This article was inspired by another article by a young lad who got a job as a developer after 12 months’ work on FreeCodeCamp. Congrats!
TL:DR — Free very rarely means free, especially when you factor in the cost of your time and future earnings
There are many organisations claiming to ‘teach you to code’ — lots are awesome, while a small handful are run by the sorts of snake oil salesmen that could probably win a US election. When deciding how/where to learn to code, you should be wary of basing your decision entirely on price — here’s why.
Not all course are created equal
A common question we get here at Makers Academy runs something along the lines of ‘I can learn to code for free with Codecademy, so why should I pay you guys £8k?’
It’s a worthwhile question to ask, but it rests on a few misunderstandings — firstly, and most importantly, sites like Codecademy are about getting a taste of writing code, not about becoming a professional developer. It’s like learning to swim with armbands — inspiring and fun, but not something a would-be pro will want to use for very long. There are free courses out there, designed to make you job ready, but they themselves admit that it’ll take between 1 and 2 years to complete, not to mention the time you spend job hunting afterwards. I’ll go into more detail later about how the finances of this stacks up to a bootcamp, where you can go from writing your first line of code to your first paycheck in 3–6 months.
In the article, the gentleman mentioned only applying to the sorts of jobs where he wouldn’t have to compete with bootcamp grads. He references conversations with recruiters who said that companies prefer bootcamp grads, and admitted to having avoided applying to the ‘best’ companies for fear of not being in the same league as bootcamp grads.
This makes me sad.
While he may have saved the cost of tuition of a higher quality course, the salary and happiness he misses by not feeling comfortable/able to apply to the best jobs available must be seen for the loss that it is. I won’t try to put a price on it, but, for me at least, joy at work, being surrounded by the smartest people, getting paid well and being on a high-growth trajectory… All are worth a lot more to me than a few grand.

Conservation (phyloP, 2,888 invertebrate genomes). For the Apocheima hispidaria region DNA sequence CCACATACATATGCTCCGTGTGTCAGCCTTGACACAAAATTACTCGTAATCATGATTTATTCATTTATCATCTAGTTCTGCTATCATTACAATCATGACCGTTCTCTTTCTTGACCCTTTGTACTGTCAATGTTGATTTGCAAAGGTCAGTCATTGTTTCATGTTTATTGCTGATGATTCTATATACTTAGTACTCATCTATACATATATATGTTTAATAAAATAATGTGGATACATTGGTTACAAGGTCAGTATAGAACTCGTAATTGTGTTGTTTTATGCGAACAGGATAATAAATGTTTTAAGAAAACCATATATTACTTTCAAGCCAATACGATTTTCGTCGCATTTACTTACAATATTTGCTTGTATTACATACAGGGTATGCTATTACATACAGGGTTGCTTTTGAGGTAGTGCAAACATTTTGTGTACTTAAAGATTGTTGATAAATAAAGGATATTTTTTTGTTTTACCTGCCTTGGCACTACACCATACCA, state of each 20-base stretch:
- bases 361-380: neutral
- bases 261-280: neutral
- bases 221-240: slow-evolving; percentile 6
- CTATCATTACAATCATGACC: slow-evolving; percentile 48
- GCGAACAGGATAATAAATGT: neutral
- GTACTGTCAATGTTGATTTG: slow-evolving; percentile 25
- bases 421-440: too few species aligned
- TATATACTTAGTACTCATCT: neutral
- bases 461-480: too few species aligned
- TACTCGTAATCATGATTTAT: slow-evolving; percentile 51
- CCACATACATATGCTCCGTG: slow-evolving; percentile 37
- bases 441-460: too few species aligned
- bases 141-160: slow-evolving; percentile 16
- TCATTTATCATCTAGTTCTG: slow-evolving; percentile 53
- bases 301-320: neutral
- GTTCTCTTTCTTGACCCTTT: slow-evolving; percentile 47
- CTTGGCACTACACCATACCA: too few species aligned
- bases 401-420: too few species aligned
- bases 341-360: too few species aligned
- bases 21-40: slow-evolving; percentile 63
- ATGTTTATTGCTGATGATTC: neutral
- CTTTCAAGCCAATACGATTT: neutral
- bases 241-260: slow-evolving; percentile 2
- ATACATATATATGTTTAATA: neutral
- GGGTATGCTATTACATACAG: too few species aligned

It always makes me happy to see stories of people like the gentleman that inspired this article, people who have the self-discipline to push themselves through such a gruelling process, and the chutzpah to get themselves out there and hustle their first job. In my experience, these people are unicorn-rare. For those candidates without the herculean personal discipline to succeed alone, courses like ours provide community, daily support, up-to-date curriculum and job hunting support that no free online curriculum could ever hope to provide. This is where the real value of programming courses like Makers Academy come in. Most coding curricula are written by developers, not educators. The two require very different skills. At Makers Academy we’ve hired both, and they sum to more than the sum of their parts. But even if we put the curriculum aside, it’s the pedagogy, community, culture and job support that provide the real value. If it’s a choice between a £35k job at ThoughtWorks or a £21k job at a Company X that doesn’t care about best practise, I know which I’d choose, regardless of the cost to get there.
Your time is worth something — include it in the calculation
By most calculations, self-teaching to a professional level would take, on average, 12–24 months. Assuming an average salary, this is a time investment of anything between £25k-£60k.
Now, admittedly, it’s possible to get there in a year, while also working, and be job-ready at the end. But it’s also possible to run the hundred metres in under 10 seconds, yet no-one I know has managed it. Realistically, we think the time investment of £25-£30k is fair. I won’t even bother comparing this to a 4 year degree at a (conservative) cost of £10-£20k+ per year.